Cast and Crew

Paul Dalio wrote, directed, edited and scored Touched With Fire, his feature-film debut starring Katie Holmes and Luke Kirby, with other performances by Griffin Dunne, Christine Lahti and Bruce Altman.

Paul’s longtime friend, Jeremy Alter, produced the film, along with Kristina Nikolova, Paul’s wife and fellow student at the NYU Film School, who convinced him to make this semi-autobiographical film. Their teacher, Spike Lee, is the executive producer.

The brilliant acting in this passionately moving film is intensely engaging. Holmes (Carla) and Kirby (Marco) play two poets with bipolar disorder whose art is fueled by their emotional extremes. When they meet in a treatment facility, their chemistry is instant and intense driving each other’s mania to new heights. They pursue their passion, which breaks outside the bounds of sanity, swinging them from fantastical highs to tormented lows until they ultimately must choose between sanity and love. Watch the official trailer.

Comments from the Critics

The New York Times Critic’s Pick wrote: “Luke Kirby and Katie Holmes boldly meet the challenge of playing bright, high-strung artists. An extraordinarily sensitive, nonjudgmental exploration of bipolar disorder and creativity.” Read the Review: ‘Touched With Fire,’ a Love Story Between Two Bipolar Poets.

The Los Angeles Times said: Writer-director Dalio has firsthand experience with bipolar disorder, and his perspective sheds fresh light on the unique ways in which manic-depressive individuals experience love and creativity. Read the Review: Katie Holmes and Luke Kirby propel ‘Touched With Fire’ as it shines fresh light on bipolar disorder and creativity.

This is a powerful film! We witness their struggles from the inside out. More reviews are listed on the film’s website.

The Role of Poetry in the Film

In one of the interviews from the Special Features of the DVD, Paul Dalio talks about the value of poetry in his life, and for the main characters in the film. “It was only when I met my wife that my heart became more tender, and I actually started reading poetry, which I never did, and I started writing poetry.”

Paul describes the transforming power of poetry to heal and create beauty. He speaks from his own personal experience as someone who has dealt with the ups and downs of this disorder while trying to become a writer, composer, and filmmaker. The film is an amazing testament to his artistic achievement! See his bio under Cast & Crew for more details.

“Poetry at its best has the deepest expression of being in the worst hell, and having no choice but to bring some kind of aesthetic meaning to it, and some kind of beauty to it, just to even cope with it. (and) Only by being forced down there to such a hell are you forced to bring that much beauty to that hell, and in the process it becomes a healing. And so it was natural how it wove itself into the film, as these two characters use it to cope with their psychosis, and to deal with coming out of their situation.”

From my own experience, writing poetry does have the power to transform and heal. Another film where poetry is featured is in Words and Pictures, where a poem invites you to be who you are.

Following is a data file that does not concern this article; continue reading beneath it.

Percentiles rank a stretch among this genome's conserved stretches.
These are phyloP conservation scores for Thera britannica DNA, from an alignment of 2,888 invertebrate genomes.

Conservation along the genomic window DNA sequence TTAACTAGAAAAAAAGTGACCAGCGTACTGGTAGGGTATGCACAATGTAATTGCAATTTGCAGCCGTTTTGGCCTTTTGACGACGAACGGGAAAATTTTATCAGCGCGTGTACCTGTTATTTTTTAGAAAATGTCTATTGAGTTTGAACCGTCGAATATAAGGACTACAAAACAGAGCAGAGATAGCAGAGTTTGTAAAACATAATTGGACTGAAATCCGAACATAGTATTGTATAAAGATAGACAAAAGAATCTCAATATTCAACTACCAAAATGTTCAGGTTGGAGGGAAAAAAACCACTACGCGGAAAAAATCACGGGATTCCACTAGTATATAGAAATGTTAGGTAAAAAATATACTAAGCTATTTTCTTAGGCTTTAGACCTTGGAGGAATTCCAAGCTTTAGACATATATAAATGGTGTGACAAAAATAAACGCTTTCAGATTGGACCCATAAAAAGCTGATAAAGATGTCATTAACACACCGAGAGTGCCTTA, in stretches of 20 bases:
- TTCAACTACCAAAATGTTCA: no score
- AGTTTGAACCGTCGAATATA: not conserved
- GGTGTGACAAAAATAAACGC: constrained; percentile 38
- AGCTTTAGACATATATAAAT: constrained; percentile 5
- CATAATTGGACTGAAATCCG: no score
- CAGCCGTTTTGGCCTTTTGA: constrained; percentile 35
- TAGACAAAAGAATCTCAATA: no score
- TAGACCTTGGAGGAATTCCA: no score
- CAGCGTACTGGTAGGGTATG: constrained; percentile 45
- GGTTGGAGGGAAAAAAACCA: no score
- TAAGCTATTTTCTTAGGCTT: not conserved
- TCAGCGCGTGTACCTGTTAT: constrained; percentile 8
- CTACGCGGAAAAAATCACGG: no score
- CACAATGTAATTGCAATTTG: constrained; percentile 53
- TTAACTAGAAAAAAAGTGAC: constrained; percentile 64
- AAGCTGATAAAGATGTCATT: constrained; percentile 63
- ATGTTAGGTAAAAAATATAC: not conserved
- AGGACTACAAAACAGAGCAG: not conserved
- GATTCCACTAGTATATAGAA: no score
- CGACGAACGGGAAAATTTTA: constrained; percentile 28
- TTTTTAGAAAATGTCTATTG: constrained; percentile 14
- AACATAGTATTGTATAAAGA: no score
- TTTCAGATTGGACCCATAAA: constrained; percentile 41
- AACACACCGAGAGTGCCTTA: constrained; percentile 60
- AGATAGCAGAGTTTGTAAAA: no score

The Soundtrack to the Movie

Paul Dalio’s blog post includes both the song and lyrics to Starry Nights. Listen to the Touched With Fire Soundtrack Preview, followed by Starry Nights, the song at the end of the film during the credits, published by Lakeshore Records. Download the album on iTunes.

Interviews with the Director and Actors

Charlie Rose: ‘Touched With Fire’ (Feb. 4, 2016)  Director and writer Paul Dalio, actor Luke Kirby, and psychologist Kay Jamison discuss the movie “Touched with Fire” and the connections between bipolar disorder and creativity. (18:51) Paul does mention his use of medication and meditation, which he elaborates upon in this next video.

At a David Lynch Foundation-hosted screening of the film, Paul opened up about his own struggles with bipolar and how pivotal the practice of Transcendental Meditation has proved to be in living a happy, healthy, and creatively rich life. “TM is the difference between surviving with bipolar and thriving with bipolar. I never stopped meditating, without fail,” he says. “That’s when my doctor, Norman Rosenthal, witnessed the power of TM and was so blown away he decided to do a study on the effects of TM.” Paul was responsible for Dr. Rosenthal restarting his long-lapsed TM practice, which led to the publication of two best-selling books on the subject. Visit NORMAN ROSENTHAL, MD for details. See Thriving with Bipolar – A Conversation with Writer/Director Paul Dalio.

TODAY: Katie Holmes Discusses Role In ‘Intense’ Film ‘Touched With Fire’ (4:41)

The Washington Post: Filmmaker Paul Dalio mines his bipolar disorder for feature debut

HotSpot: TOUCHED WITH FIRE | Katie Holmes, Luke Kirby, Paul Dalio & Jeremy Alter Interview | February 8, 2016 (26:54)

Video of Marbling Art Animation of Starry Night and Van Gogh

Check out this amazing video on marbling art animation of Starry night and a Van Gogh self-portrait: Van Gogh on Dark Water Animation. The Turkish artist is Garip Ay, and the ancient technique of painting on water to marble paper is called Ebru.

The Unexpected Math Behind Van Gogh’s “Starry Night”